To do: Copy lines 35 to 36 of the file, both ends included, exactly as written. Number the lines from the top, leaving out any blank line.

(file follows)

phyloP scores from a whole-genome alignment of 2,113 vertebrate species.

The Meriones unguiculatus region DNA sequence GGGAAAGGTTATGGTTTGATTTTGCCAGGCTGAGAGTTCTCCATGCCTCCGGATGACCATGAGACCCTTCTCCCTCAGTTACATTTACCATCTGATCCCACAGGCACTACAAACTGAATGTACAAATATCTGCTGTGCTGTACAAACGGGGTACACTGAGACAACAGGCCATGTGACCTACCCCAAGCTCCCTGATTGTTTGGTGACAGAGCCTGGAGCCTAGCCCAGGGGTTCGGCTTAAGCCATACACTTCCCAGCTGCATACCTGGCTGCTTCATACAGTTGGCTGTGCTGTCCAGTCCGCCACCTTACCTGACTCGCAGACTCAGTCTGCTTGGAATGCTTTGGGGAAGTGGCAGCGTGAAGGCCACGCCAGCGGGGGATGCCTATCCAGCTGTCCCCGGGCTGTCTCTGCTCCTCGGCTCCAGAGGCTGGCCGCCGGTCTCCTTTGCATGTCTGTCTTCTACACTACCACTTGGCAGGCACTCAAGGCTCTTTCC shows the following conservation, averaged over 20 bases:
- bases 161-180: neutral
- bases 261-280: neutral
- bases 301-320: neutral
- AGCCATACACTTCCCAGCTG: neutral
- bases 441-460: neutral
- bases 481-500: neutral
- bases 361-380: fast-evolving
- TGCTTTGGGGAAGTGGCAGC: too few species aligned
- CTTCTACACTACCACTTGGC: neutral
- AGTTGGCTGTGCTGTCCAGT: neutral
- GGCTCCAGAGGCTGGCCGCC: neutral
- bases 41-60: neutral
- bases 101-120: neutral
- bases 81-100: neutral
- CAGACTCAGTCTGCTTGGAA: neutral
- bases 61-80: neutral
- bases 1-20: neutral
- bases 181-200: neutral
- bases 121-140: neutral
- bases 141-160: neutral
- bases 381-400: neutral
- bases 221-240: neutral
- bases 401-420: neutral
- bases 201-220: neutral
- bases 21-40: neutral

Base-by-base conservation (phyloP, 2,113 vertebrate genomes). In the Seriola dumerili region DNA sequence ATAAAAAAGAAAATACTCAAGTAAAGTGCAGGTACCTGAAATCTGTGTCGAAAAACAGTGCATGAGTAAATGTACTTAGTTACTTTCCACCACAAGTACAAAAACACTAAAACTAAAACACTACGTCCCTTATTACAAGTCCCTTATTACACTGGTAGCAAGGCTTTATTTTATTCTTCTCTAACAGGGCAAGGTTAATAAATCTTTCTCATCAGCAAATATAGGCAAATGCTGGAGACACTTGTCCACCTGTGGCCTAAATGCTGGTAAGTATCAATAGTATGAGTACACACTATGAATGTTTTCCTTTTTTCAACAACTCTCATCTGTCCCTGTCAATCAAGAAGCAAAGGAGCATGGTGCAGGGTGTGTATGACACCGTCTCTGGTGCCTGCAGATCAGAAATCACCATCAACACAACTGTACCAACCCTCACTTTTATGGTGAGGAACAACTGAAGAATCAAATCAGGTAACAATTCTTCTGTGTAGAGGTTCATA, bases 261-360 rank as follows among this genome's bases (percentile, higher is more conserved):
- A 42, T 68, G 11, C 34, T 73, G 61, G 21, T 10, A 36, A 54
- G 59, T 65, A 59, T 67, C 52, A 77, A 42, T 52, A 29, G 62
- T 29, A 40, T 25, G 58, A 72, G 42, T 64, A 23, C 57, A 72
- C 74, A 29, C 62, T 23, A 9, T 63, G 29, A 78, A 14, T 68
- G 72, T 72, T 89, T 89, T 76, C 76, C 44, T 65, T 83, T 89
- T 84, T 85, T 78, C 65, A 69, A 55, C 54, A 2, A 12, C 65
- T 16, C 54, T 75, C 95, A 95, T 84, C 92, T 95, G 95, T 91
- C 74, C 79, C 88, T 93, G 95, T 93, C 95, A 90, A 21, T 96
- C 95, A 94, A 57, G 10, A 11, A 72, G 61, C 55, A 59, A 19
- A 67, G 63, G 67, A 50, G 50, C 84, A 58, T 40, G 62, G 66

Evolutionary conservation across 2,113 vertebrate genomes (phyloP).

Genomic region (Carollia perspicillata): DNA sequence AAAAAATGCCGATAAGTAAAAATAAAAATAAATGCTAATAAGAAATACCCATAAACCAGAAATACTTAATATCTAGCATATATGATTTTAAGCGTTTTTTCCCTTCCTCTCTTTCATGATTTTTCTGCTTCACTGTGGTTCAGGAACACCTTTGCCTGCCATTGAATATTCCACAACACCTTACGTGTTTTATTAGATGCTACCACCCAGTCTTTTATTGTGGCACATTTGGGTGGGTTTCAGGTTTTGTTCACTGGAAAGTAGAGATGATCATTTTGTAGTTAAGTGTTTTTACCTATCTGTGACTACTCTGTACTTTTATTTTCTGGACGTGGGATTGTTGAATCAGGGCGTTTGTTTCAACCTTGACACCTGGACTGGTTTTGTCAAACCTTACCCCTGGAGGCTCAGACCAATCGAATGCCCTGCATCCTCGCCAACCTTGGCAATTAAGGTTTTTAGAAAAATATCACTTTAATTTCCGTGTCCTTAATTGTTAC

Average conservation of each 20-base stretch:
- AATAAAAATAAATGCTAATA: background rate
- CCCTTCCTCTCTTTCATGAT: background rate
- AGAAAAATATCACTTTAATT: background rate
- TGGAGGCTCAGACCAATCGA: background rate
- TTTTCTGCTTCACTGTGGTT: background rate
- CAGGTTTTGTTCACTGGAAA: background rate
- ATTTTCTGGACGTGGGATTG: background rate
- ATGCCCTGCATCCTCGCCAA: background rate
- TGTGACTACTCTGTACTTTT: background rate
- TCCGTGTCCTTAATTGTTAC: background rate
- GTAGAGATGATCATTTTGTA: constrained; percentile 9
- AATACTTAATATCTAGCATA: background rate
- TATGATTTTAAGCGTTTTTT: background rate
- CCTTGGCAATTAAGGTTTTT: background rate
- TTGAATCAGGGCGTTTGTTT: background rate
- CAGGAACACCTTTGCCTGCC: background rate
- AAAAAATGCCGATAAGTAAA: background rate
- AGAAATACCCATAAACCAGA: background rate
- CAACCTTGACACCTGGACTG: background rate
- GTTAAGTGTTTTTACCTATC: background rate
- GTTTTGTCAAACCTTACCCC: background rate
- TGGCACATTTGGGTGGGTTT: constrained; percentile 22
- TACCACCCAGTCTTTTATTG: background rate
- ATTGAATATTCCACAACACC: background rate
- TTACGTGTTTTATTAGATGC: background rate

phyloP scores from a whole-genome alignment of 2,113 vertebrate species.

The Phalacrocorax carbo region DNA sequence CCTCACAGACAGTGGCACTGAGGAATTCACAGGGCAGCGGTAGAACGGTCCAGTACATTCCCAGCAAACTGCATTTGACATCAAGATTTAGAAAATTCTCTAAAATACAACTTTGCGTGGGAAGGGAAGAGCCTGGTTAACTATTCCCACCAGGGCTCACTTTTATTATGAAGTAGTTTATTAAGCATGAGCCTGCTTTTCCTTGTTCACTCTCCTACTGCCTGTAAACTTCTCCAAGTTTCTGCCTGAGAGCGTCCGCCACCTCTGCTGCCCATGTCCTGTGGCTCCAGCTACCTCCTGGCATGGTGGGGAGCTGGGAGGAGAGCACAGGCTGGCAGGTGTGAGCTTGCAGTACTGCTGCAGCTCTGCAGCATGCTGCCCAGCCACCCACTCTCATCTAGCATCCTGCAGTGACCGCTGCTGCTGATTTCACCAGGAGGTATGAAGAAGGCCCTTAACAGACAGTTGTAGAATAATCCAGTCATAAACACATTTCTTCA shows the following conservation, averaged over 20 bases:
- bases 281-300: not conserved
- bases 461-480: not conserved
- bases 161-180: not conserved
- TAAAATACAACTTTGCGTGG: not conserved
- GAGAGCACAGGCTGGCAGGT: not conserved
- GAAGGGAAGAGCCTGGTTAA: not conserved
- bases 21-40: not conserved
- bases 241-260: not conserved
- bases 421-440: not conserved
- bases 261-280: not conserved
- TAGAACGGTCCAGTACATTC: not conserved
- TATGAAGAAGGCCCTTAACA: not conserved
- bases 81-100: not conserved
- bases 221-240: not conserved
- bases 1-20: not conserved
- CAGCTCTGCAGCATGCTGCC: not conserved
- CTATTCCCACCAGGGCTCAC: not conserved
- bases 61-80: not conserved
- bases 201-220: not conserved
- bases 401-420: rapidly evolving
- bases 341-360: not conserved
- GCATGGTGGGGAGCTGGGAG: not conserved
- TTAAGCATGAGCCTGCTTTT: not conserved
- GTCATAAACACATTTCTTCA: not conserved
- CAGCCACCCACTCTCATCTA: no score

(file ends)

- T 16, C 54, T 75, C 95, A 95, T 84, C 92, T 95, G 95, T 91
- C 74, C 79, C 88, T 93, G 95, T 93, C 95, A 90, A 21, T 96